‘I couldn’t even feed my children. I’m barely feeding myself’: Lack of Compensation Hinders Michigan Exoneree’s Newfound Freedom
A story published yesterday by FOX 17 West Michigan about exoneree Donya Davis and the undue hurdles he’s facing underlines the urgent need for post-release services and compensation for wrongfully convicted people.
Davis was exonerated in late 2014. He’d spent seven years in prison after he was wrongfully convicted in 2007 of armed rape and robbery. Working with the Western Michigan University Thomas M. Cooley Law School Innocence Project, Davis secured his freedom after results from DNA testing revealed that that he was innocent and another man had committed the crime.
Recovering from his experience in prison and the time he lost is proving to be taxing and complicated for Davis. The fact that Michigan is one of the 20 states that does not compensate or provide any type of reentry serves to exonerees simply exacerbates the difficulties that he’s facing.
Prior to being wrongfully convicted, Davis was preparing to start a career as a paralegal, reports FOX 17 West Michigan. Since being released, he’s fought to get his record expunged to get a job. Financially, he’s in dire straits. I couldn’t even feed my children. I’m barely feeding myself. I couldn’t get a job based on their mistake.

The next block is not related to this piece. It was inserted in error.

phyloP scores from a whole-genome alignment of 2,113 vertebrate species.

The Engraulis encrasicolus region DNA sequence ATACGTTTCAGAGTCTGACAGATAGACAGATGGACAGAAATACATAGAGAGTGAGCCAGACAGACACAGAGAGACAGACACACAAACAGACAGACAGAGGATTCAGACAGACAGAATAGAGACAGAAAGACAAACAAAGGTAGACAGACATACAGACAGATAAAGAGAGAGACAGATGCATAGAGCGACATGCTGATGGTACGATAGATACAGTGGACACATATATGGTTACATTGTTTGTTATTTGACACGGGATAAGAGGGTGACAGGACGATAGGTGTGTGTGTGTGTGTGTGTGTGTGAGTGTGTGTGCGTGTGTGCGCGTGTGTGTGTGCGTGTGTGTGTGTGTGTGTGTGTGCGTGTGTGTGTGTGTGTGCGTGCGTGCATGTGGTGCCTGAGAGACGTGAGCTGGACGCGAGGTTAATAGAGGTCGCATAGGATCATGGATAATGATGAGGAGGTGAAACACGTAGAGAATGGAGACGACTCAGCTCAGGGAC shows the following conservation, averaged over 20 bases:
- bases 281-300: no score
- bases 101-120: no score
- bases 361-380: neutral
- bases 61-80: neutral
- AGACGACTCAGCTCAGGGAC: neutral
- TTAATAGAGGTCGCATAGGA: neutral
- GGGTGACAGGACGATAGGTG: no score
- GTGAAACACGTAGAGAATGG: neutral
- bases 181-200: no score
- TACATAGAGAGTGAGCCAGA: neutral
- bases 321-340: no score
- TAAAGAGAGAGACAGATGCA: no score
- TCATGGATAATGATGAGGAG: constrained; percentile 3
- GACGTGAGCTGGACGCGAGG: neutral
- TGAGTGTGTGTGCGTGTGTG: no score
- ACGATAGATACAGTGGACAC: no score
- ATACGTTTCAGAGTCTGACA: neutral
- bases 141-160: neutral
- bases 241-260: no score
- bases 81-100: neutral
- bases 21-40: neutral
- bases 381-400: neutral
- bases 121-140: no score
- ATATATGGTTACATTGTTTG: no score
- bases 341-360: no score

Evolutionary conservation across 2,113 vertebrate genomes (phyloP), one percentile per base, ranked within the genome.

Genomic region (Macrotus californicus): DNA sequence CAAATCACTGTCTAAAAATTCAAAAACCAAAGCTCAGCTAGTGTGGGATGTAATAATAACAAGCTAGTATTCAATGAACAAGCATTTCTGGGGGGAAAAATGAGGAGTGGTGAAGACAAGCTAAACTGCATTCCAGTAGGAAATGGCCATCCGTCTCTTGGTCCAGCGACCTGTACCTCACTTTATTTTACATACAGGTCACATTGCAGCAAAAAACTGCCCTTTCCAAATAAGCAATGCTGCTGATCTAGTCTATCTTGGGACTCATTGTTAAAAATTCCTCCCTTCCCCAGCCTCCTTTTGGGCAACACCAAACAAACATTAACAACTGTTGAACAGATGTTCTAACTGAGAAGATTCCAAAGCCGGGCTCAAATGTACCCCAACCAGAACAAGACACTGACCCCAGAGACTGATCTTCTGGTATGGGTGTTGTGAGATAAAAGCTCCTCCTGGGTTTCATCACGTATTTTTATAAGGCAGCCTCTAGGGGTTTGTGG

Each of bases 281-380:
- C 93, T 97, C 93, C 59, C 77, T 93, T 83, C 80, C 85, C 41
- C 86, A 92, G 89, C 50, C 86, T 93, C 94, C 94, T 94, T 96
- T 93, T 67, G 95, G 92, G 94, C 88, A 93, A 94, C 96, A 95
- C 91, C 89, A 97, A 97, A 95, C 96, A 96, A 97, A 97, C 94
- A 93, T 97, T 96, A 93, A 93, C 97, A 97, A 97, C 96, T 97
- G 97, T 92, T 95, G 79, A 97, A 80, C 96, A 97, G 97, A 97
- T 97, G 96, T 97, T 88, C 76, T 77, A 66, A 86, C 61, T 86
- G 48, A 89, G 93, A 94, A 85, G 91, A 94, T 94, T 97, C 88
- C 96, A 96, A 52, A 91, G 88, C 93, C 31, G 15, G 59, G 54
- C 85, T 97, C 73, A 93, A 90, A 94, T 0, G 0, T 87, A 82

Marla Mitchell-Cichon of the Western Michigan University Thomas M. Cooley Law School Innocence Project explained that there are other local exonerees like Davis who similarly face unjust hardship.
“There are no programs in the state of Michigan that I am aware of that specifically focus on exonerees,” said Mitchell-Cichon. “I spend a lot of time thinking about, and frankly worrying about, what is going to happen to my client.”
According to the article, there is a proposed bill, SB 291, in the senate that would provide Michigan exonerees with $60,000 for every year of wrongful incarceration, if it passes. In the meantime, however, local exonerees are fraught with trying to figure out how to make ends meet.
Davis is seeking work as a cook but settling for catering jobs.
“They just threw me back in the jungle,” said Davis to FOX 17 West Michigan. “So it’s not like I’ve been home enjoying life. I can’t say that. I haven’t had a chance to enjoy life yet.”
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